The Muslim Students' Association is one of the largest Islamic organizations in America, with chapters on hundreds of college campuses throughout the U.S. and Canada.
MSA alumni include doctors, lawyers, and engineers. But the group has another track record that it doesn't advertise: Several of its leaders have been convicted for terrorism.
"The Muslim Students' Association has been a virtual terror factory," terrorism expert Patrick Poole said.
Many Muslim and liberal groups complained about recent congressional hearings on homegrown Islamic radicalism, saying they were unfair to the Muslim community.
CBN News Terrorism Analyst Erick Stakelbeck is author of the new book The Terrorist Next Door. He talks more about his book and the growing threat of domestic terrorism with CBN News Anchor Lee Webb.
"It's violating people's civil rights and civil liberties, putting an entire religion on trial and not actually going after the real criminal threats which really concern all of us as American citizens," Alejandro Beutel, with the Muslim Public Affairs Council, said during the hearings.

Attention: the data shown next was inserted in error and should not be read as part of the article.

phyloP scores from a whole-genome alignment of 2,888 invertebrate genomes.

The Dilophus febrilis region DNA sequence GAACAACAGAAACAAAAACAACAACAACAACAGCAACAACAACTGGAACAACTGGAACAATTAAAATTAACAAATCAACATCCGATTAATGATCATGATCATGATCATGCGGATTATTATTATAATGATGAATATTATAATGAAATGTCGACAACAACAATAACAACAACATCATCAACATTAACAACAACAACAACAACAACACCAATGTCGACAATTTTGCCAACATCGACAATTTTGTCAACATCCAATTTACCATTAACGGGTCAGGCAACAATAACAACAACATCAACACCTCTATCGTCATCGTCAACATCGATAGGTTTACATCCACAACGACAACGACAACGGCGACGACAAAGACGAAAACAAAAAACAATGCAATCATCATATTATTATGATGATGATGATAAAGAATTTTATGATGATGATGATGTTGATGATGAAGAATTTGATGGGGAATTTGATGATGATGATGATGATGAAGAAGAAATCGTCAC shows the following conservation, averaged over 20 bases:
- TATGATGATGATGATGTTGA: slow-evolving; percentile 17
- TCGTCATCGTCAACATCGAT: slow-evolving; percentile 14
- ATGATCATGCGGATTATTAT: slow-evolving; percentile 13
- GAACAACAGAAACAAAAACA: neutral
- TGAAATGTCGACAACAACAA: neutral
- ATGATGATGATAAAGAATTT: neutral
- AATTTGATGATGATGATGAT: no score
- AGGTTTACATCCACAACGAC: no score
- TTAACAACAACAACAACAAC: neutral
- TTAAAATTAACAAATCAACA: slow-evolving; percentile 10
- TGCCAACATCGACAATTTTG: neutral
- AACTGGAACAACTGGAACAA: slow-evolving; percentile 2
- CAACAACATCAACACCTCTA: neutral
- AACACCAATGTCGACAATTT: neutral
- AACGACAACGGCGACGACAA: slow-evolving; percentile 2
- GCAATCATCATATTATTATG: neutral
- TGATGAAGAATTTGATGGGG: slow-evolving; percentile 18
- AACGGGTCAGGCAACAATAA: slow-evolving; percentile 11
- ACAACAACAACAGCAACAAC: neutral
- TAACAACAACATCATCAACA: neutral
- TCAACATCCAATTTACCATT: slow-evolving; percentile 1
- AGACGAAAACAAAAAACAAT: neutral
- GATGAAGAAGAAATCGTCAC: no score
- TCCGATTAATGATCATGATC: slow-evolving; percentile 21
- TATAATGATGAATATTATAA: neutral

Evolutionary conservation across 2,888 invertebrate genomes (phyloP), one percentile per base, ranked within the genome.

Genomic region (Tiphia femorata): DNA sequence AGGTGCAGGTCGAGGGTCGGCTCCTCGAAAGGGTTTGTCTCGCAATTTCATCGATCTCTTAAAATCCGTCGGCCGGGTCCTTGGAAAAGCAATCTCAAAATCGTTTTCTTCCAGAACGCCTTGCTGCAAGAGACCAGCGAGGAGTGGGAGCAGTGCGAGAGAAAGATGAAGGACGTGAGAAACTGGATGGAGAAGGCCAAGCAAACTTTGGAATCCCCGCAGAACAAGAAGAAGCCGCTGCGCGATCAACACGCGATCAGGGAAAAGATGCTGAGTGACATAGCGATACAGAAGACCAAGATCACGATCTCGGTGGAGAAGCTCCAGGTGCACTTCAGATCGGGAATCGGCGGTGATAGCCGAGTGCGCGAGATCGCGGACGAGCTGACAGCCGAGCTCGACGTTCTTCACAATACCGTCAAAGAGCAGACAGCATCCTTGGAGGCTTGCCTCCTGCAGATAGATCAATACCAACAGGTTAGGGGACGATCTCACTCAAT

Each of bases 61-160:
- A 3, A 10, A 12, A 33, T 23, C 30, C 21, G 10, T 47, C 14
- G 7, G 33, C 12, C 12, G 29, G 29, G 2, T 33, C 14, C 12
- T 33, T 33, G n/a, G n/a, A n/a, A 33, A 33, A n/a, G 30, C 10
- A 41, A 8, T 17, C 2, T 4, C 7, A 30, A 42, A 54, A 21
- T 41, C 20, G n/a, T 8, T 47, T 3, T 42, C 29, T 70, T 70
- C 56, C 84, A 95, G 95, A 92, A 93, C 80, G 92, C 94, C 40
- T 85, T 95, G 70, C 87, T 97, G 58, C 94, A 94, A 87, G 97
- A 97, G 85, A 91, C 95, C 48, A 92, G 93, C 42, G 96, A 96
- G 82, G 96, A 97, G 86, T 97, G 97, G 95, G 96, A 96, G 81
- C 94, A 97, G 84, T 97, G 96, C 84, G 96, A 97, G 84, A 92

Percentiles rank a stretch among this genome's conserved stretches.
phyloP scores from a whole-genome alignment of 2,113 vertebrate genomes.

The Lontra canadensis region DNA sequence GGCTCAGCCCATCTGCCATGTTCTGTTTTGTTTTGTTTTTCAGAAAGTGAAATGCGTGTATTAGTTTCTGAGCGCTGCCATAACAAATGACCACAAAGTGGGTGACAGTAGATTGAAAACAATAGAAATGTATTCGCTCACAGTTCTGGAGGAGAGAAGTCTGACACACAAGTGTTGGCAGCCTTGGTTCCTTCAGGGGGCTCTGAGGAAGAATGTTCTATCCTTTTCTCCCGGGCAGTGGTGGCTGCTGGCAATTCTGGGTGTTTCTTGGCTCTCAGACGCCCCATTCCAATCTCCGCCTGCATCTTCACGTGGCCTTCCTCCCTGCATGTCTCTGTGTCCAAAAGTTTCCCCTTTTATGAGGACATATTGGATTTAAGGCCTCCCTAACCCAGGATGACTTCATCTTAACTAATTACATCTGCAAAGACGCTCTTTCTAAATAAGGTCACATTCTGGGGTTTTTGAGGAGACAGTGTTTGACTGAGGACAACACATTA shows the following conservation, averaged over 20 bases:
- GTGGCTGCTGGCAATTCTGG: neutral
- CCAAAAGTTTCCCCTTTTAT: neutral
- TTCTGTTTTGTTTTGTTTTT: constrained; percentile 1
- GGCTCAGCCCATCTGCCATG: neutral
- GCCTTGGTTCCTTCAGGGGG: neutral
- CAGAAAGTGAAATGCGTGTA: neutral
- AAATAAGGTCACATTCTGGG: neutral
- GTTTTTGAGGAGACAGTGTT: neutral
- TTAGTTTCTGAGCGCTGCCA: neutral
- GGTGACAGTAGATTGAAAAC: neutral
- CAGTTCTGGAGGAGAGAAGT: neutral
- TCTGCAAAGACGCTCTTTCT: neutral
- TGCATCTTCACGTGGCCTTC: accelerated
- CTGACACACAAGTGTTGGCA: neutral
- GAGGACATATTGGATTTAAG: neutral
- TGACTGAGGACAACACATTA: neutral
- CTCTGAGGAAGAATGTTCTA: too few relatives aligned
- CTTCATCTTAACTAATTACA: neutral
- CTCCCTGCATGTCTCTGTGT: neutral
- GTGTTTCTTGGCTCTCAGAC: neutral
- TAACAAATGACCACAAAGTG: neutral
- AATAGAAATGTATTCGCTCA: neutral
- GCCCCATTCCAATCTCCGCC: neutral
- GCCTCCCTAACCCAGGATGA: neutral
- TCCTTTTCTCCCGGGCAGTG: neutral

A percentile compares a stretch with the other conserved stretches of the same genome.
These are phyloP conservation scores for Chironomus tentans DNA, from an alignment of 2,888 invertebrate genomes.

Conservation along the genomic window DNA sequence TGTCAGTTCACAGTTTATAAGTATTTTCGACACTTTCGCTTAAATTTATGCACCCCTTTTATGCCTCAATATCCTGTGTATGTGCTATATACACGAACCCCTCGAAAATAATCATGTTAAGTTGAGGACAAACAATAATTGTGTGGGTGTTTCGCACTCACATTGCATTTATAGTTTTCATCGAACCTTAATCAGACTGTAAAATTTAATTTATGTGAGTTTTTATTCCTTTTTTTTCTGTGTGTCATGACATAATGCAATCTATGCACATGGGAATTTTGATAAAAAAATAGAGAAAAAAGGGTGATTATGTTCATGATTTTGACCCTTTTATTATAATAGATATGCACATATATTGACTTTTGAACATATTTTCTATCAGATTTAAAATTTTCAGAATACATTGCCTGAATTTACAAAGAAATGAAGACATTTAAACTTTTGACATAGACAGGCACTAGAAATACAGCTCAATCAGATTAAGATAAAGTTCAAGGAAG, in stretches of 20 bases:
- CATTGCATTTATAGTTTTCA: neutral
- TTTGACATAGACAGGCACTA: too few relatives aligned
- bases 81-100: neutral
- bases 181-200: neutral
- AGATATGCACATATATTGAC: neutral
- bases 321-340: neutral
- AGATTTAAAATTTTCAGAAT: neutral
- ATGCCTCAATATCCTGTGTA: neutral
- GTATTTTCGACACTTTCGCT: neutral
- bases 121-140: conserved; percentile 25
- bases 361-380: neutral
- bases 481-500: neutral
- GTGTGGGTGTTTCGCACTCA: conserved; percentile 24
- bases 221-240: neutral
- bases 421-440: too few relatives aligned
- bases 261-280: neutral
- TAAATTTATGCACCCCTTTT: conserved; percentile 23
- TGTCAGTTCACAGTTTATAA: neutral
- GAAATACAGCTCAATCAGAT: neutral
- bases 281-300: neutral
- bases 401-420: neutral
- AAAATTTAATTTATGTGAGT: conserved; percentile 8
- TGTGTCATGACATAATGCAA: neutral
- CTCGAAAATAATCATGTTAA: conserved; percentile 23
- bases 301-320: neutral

Yet American-born Muslims are behind a growing number of terror plots -- a trend that Attorney General Eric Holder has said keeps him "up at night."
Many of these homegrown jihadists, Poole noted, once belonged to the MSA.
"Time after time, we see these terrorists -- and not just fringe members. These are MSA leaders, MSA presidents, MSA national presidents, who've been implicated, charged, and convicted in terrorist plots," he said.
The roll call includes Anwar al-Awlaki, the al-Qaeda cleric linked to terror plots from the infamous Fort Hood shootings to the failed Times Square bombing and beyond.
Al-Awlaki, now a target for assassination by the U.S. government, was president of the MSA at Colorado State University in the mid-1990s.
There is also Ramy Zamzam. Before his conviction in Pakistan last year for attempting to join the Taliban and kill American troops, Zamzam was president of the MSA's Washington, D.C., Council.
Omar Hammami, a leader of the Somalia-based terrorist group al-Shabaab, is another MSA alumnus. He was once president of the group's chapter at the University of South Alabama.
Meanwhile, the phenomenon of homegrown jihad shows no signs of slowing down.
The Terrorist Next Door has debuted as the No. 1 bestseller on Amazon on terrorism. Get your free chapter from Stakelbeck's book here: